Middle-class Americans have taken it for granted that they will be able to stop working in their mid-sixties and enjoy a tranquil retirement. But as Jessica Bruder reports in the cover story of our August 2014 issue, they can no longer count on this. Many would-be retirees lost their jobs, their houses, and their life savings in the recession of 2008, and some have taken to the road in RVs, crisscrossing the country in search of temporary work. Depending on the time of year, they sort products in mammoth Amazon warehouses, sell Fourth of July fireworks, flip burgers at baseball games, or assist in sugar-beet harvests. They also staff many of the country’s campgrounds, trailer parks, and other tourist locations. These geriatric migrants are, Bruder writes, the “Okies of the Great Recession.”
For her first Easy Chair column, Rebecca Solnit writes about Stanford University, tracing its history and ties to the tech industries of Silicon Valley. Solnit exposes the self-glorifying libertarian roots of the university, which was founded with money from Leland Stanford’s government-subsidized railroad empire and relied on the same octopus-like networks still active in the Valley today.
Negar Azimi visited Cairo last fall, around the time Egypt’s democratically elected president, Mohamed Morsi, was ousted after only a year in office and put in detention; the leaders of the Muslim Brotherhood were either jailed or had gone into hiding; and General Abdel Fattah al-Sisi was poised to take over the government. Azimi describes an Egyptian populace both suspicious of the Brotherhood as a political entity and wildly enthusiastic about their latest strongman. They seemed to have forgotten that Sisi had served as Hosni Mubarak’s head of military intelligence and had ordered bloody raids on sit-ins by Morsi’s supporters just last year. Now the country’s pro-Morsi and anti-Morsi blocs are at war with each other. And Sisi, who, to no one’s surprise, was overwhelmingly elected Egypt’s new president, is likely to join the region’s disheartening roster of despots.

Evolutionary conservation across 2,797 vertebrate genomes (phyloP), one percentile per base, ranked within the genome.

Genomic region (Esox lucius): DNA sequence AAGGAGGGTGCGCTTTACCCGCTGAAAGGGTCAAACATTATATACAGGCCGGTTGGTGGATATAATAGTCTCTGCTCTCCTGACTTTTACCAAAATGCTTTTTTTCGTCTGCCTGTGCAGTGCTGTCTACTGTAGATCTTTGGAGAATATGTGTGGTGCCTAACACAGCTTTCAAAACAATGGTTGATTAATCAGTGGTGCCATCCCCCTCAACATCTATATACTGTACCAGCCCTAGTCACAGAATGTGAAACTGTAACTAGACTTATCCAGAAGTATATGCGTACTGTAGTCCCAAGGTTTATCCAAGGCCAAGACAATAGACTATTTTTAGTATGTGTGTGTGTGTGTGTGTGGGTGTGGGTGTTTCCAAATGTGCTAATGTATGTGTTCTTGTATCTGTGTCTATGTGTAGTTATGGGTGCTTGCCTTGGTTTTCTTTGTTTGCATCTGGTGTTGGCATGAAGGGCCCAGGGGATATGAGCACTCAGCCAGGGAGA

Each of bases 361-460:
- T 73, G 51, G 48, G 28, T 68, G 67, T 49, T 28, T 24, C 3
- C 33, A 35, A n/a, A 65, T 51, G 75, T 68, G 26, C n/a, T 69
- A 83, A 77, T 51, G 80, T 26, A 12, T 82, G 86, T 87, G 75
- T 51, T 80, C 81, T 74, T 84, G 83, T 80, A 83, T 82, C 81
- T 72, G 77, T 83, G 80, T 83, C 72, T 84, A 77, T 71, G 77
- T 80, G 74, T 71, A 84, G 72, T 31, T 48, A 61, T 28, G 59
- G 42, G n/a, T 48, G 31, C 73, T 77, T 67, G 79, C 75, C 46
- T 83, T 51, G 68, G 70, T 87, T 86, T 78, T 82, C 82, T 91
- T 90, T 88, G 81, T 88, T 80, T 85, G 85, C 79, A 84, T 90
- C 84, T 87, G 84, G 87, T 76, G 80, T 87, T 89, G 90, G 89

I think I can say with certainty that Francis I is the first pope to have been named Time magazine’s Person of the Year and to have made the cover of Rolling Stone. He is celebrated by progressives both inside and outside the Catholic Church for his seemingly liberal views. Yet as Mary Gordon reports, one group has been disappointed in him so far: American nuns. Exemplified by Sister Simone Campbell and her lobbying group, Network, these women are at the forefront of social action in the United States. But their positions on the Affordable Care Act, abortion, and gay marriage have put them at odds with the Catholic hierarchy. In “Francis and the Nuns: Is the new Vatican all talk?” Gordon describes this ecclesiastical clash and criticizes the supposedly populist pontiff for supporting the wrong side.
In this month’s Annotation, Jenna Krajeski examines video evidence from a night of rioting against the government of Recep Tayyip Erdogan. Security cameras have been placed all over Turkey (by 2010, 4,000 cameras had been installed in Istanbul alone), and on the night of September 10, 2013, cameras in Antakya, a city in southern Turkey near the Syrian border, recorded the death of Ahmet Atakan, the sixth protester to have died during antigovernment demonstrations. Krajeski pieces together various bits of footage — including clips recorded by cell phones — to determine how and why Atakan died.
Also in this issue: Frederic Morton on why the world went to war in 1914; William Pfaff on the rise of American militarism; new fiction by Diane Cook; Laura Kipnis on narcissism; Christopher Tayler on the letters of Malcolm Cowley; and Joshua Cohen on Dave Eggers and Joan Rivers.